Wednesday, December 5, 2012

Just Don't Get Too Involved

We have arrived, once again, at these meaningful weeks that mark the end of the calendar year and the beginning of the liturgical year. For many of us, its a season of tensions, where different facets of our lives come together and jostle with one another.

We are preparing for the celebration of the mystery of the incarnation, of God taking our human nature and being born of the Virgin Mary. Of course, in the "bad-old-world-out-there" its time for the annual celebration of...um...umm... lights and decorations and family and "the spirit of giving" and songs and eggnog and, especially, stuff! 

We Christians of course are not like that! We remember The True Meaning Of Christmas. We don't start celebrating before Christmas (well, not too much...). We observe Advent (kind of). We decorate first and above all with the Nativity scene (ours is made in China).

We Janaros put an Advent wreath on the table, with candles (and we have to watch the girls to make sure no one's hair catches on fire).

We Janaros actually have a lot going on in this season of preparation. Teresa's birthday, December 6. Agnese's birthday, December 21. (Mine is after the New Year.) This means family celebrations and birthday parties too. Also--even though we're not tainted by the Materialistic and Consumerist Culture--we still have to do some shopping. In other words, we want some stuff. But not too much stuff; we wouldn't know where to put it.

We also try to observe this as a penitential season. (Which means...what did we decide to do? Oh, we still have to think about that.)

Its Advent! Christmas is coming! Christ is coming!

God is coming.

Uh oh....

People used to ask Jesus, "what must I do to be saved?" I find myself saying the same thing. For me it means, "God, You are the Lord of all, and *wow* here You are, so...heh...I hope we can...um...make some kind of a deal...?"

I shouldn't be surprised that people want to dodge the whole "incarnation" thing. Really, its a bit overwhelming. I'm usually overwhelmed by it, insofar as I take it seriously. I feel like saying:

"Dear God, I want to know You and obey You. I certainly don't want You to be mad at me. And I know that I'm all messed up (but don't forget, this whole 'freedom' schtick was Your idea--You never asked me; I probably would have been fine if You had made me as a rock). 
"Can't You just 'fix' me? Just do it, like, from up there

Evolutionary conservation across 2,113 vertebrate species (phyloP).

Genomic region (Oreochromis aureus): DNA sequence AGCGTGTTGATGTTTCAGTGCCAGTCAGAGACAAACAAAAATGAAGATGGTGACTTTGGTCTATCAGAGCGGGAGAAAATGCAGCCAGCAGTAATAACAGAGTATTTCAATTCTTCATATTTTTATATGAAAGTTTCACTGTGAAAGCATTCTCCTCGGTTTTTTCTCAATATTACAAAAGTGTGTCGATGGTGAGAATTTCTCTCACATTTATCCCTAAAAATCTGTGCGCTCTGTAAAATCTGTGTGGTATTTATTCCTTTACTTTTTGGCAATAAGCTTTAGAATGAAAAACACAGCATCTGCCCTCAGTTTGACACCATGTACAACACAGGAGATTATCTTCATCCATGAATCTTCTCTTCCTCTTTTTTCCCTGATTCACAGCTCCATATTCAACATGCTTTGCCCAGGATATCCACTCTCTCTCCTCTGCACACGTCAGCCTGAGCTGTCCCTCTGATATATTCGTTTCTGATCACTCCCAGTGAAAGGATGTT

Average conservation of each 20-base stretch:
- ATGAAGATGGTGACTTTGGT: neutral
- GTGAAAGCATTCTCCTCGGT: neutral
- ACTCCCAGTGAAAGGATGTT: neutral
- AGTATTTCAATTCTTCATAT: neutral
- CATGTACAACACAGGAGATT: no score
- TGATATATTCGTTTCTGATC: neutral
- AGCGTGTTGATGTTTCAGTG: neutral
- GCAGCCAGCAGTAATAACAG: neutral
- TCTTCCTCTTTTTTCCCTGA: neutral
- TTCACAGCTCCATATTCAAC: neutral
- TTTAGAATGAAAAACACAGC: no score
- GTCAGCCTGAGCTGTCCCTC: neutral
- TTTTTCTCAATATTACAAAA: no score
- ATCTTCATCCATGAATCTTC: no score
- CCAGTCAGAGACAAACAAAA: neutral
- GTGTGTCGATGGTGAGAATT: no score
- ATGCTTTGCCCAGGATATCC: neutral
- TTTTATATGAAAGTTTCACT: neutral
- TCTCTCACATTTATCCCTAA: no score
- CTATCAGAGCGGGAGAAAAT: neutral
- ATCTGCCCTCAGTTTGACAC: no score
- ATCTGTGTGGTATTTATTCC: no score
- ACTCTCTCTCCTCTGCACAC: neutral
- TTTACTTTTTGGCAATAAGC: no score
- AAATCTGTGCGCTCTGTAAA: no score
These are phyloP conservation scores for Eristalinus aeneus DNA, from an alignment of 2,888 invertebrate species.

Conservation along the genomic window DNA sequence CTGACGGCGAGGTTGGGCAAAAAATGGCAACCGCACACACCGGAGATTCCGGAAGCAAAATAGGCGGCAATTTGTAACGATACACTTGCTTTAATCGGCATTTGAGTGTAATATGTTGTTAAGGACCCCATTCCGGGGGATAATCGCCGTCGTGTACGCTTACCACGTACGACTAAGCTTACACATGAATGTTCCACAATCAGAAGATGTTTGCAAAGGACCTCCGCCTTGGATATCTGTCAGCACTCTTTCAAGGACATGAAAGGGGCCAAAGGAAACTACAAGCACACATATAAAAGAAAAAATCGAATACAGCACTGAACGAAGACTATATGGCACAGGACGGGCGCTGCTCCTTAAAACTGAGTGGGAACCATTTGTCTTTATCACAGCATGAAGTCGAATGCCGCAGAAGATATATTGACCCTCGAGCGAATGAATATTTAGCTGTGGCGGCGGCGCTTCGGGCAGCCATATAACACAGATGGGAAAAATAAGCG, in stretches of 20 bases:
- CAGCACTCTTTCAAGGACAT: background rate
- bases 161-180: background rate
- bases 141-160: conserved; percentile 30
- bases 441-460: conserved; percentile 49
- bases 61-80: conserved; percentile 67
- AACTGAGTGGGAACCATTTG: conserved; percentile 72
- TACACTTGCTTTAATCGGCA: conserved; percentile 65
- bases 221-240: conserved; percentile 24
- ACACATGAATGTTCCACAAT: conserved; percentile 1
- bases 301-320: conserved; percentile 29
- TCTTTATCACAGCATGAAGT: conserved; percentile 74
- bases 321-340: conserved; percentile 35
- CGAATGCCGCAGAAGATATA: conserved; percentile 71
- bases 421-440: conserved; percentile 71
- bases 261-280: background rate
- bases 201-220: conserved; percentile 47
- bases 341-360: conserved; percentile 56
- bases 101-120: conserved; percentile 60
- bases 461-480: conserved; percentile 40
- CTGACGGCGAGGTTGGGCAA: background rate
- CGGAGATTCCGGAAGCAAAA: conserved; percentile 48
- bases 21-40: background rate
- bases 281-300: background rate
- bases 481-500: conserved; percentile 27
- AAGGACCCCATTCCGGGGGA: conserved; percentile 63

"Oh, and give me a 'How To' manual, something like Rules For How To Operate My Human Being: Final Edition. 
"And, God, I think You're awesome. You are the Creator of beautiful mountains and galaxies and everything. You are greater than everything. And really, I'm okay with that. In fact I think its wonderful. If You could just stay up there and be God, it would be great....
"But there's no need to overdo it.
"You just stay up there and keep the universe going, and I'll stay down here and make myself happy. Of course I'll follow Your Rule Book...most of the time. Oh, and give me stuff when I ask for it, please? 
"I'll worship You, no problem (make sure the Rule Book has a chapter on that). I'm not proud or arrogant or cruel or perverse or anything like that. I'm a good person. I try very hard. And I understand: You're God and I'm the creature. It will be great, God. Just don't get too involved, and everything will be fine."

Of course, I would never really say anything like this; I know that what I usually think of as "the Rule Book" doesn't permit me to present this as a serious proposal. But these words express an attitude of heart, the attitude that I usually have in my life. I think many people have a similar attitude. Good people. Even Christians.

I'm also a father. What would I do with a child like this? The child says, "Dad, you're great, tell me what I'm supposed to do, give me what I need, and then go away!"

Obviously, this child is a teenager.

I'd be patient. But I wouldn't be satisfied. My child needs so much more. I'd hope that one day this child would come to me and say, "Dad, I think I'm in love."

No comments: